Linked by Thom Holwerda on Fri 24th Feb 2012 21:59 UTC
Multimedia, AV An interesting anecdote at MinimalMac about television being broken. The author's young daughter, who is growing up in a Netflix/Hulu/iTunes/etc. household, was confronted with actual TV for the first time, and wonders why she can't pick what to watch, why the shows are being interrupted all the time, and so on. Clearly - TV is broken.
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RE[2]: DVD Quality
by galvanash on Sat 25th Feb 2012 20:34 UTC in reply to "RE: DVD Quality"
galvanash
Member since:
2006-01-25

Upscaling (and for that matter, transcoding anything to higher bitrates) will _never_ improve quality. The absolute best you can hope for is the same as your source.


Sorry, but that is simply not true in all cases. Upscaling (as the OP was using the term) has nothing at all to do with bitrate or improving the quality of the source material - it is about preparing it as best as possible for the screen it will be presented on.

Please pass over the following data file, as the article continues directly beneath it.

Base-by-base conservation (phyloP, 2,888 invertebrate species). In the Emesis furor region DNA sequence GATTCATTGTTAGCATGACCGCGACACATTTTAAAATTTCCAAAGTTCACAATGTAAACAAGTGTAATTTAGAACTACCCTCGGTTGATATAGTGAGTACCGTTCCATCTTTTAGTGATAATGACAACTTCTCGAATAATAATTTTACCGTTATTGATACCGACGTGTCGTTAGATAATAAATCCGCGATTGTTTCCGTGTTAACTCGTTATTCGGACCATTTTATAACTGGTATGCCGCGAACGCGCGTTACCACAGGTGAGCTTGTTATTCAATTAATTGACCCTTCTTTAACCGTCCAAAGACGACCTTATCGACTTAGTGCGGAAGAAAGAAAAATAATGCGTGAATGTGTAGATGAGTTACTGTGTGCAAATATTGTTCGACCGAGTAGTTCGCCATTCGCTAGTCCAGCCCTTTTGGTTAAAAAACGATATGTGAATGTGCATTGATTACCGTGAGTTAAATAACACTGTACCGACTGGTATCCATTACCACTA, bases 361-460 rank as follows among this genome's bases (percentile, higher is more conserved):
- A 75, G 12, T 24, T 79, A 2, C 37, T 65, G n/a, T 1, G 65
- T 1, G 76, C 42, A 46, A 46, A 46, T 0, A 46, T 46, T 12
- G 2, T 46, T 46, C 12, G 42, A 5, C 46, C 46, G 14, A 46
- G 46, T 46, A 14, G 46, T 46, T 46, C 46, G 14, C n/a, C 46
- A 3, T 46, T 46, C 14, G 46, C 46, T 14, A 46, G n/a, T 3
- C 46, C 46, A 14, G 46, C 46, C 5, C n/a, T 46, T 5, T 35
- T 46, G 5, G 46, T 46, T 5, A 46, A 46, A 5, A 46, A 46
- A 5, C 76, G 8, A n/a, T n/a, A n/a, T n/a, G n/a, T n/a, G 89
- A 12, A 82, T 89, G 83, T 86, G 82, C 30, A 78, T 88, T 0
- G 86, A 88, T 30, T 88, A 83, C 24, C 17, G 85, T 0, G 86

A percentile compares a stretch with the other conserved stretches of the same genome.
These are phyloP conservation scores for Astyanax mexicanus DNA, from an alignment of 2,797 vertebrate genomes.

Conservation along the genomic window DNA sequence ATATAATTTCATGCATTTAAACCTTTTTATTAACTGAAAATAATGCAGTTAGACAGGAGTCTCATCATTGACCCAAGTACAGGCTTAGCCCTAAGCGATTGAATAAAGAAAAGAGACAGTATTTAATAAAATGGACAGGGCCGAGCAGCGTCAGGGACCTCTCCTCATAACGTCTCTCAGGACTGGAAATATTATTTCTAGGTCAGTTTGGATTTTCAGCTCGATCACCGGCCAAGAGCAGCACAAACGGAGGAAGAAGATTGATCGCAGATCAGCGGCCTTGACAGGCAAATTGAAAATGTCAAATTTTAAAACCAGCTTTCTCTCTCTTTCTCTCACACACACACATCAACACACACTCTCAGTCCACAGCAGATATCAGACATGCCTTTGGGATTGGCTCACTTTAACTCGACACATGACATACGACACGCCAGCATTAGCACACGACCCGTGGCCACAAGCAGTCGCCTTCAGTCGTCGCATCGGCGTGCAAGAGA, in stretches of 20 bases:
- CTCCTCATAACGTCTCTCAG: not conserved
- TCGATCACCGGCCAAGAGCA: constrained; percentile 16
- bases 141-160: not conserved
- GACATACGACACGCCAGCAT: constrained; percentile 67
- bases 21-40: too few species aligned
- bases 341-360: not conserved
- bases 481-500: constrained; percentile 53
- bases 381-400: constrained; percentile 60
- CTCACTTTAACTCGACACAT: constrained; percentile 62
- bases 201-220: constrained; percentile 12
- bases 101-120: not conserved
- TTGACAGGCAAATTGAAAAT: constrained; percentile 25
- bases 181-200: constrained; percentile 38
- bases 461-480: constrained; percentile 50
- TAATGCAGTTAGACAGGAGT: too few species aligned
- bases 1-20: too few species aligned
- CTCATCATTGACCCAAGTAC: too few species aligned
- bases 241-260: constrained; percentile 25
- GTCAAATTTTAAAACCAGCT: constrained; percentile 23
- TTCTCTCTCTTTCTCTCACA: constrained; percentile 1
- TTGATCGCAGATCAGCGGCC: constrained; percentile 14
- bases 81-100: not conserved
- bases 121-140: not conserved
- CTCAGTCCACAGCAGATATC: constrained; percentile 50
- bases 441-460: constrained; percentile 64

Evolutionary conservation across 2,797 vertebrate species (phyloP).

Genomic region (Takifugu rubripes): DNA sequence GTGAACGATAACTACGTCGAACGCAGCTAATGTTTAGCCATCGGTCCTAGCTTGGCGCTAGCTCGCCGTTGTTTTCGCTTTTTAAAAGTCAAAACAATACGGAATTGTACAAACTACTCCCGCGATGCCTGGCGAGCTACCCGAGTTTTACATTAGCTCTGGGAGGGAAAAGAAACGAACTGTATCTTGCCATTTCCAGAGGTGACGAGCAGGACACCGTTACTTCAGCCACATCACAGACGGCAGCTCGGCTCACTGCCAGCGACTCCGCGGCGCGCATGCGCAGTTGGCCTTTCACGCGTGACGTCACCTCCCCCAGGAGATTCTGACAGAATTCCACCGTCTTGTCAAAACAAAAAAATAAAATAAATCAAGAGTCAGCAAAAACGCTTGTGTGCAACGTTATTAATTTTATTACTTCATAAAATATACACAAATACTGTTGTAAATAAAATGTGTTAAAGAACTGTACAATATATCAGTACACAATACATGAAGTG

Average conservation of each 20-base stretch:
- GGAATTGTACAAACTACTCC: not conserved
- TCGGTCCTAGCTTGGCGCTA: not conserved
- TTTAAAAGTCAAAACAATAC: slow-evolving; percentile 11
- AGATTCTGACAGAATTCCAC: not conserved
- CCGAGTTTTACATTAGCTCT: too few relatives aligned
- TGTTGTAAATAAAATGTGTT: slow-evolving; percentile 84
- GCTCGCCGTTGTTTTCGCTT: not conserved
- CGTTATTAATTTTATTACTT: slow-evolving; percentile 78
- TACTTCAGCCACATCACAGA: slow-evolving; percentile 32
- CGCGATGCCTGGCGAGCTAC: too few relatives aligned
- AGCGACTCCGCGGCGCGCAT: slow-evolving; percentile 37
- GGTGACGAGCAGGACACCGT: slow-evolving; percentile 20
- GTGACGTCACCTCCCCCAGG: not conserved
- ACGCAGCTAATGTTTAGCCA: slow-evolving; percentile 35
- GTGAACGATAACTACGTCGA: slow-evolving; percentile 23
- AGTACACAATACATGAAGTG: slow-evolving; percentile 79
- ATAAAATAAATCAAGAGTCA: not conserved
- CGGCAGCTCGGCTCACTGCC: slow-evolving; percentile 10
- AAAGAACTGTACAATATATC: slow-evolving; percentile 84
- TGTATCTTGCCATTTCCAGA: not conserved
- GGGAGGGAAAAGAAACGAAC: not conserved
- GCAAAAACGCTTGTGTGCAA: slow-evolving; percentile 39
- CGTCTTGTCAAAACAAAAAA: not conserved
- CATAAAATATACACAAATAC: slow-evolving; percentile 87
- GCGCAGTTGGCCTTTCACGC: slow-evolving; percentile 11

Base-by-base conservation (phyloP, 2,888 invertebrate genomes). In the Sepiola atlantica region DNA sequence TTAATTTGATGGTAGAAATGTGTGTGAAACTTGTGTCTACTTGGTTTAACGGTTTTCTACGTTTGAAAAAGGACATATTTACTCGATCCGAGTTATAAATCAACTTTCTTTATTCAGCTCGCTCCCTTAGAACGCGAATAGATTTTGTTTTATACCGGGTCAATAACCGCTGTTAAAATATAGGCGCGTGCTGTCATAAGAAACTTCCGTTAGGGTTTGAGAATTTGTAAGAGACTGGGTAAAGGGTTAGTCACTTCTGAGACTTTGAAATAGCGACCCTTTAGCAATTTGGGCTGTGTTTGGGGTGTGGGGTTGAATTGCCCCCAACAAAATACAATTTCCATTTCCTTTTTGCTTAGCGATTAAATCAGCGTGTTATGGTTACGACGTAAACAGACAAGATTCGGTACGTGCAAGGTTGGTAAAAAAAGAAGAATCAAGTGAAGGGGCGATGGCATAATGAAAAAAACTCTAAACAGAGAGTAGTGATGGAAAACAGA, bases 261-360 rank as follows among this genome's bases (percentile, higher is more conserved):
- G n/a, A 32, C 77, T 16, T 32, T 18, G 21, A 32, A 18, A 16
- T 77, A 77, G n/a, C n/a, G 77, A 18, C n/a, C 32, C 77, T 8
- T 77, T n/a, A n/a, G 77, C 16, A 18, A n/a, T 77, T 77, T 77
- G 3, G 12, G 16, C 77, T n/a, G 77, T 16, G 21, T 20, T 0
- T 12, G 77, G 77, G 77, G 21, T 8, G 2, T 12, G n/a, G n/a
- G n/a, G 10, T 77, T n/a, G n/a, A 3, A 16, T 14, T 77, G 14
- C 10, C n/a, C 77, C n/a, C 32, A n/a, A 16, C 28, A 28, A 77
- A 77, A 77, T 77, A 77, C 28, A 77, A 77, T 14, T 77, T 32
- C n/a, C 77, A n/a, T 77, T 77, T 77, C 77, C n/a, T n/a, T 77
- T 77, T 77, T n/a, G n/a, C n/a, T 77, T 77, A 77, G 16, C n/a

Most older HD TVs simply enlarge the lower resolution image of a DVD to fit the screen size by performing simple block scaling. This works but generally looks horrible, and the larger the screen the worse it looks.

TVs or DVD players that perform "upscaling" are using much more sophisticated interpolation algorithms to perform the scaling, as well as usually performing motion compensation to correct issues that arise during scene transitions, etc.

Also, if you are preparing DVD material for display on a 1080p screen, transcoding it to 1080p resolution can improve the picture quality relative to the original DVD - it depends on the TV it will be displayed on. It isn't a matter of bitrate, it is simply compensating for poor scaling circuitry in the TV. Granted, most current HDTVs have very good scaling performance - but if you have an older one the difference can be quite dramatic.

Just saying, it is not always pointless.

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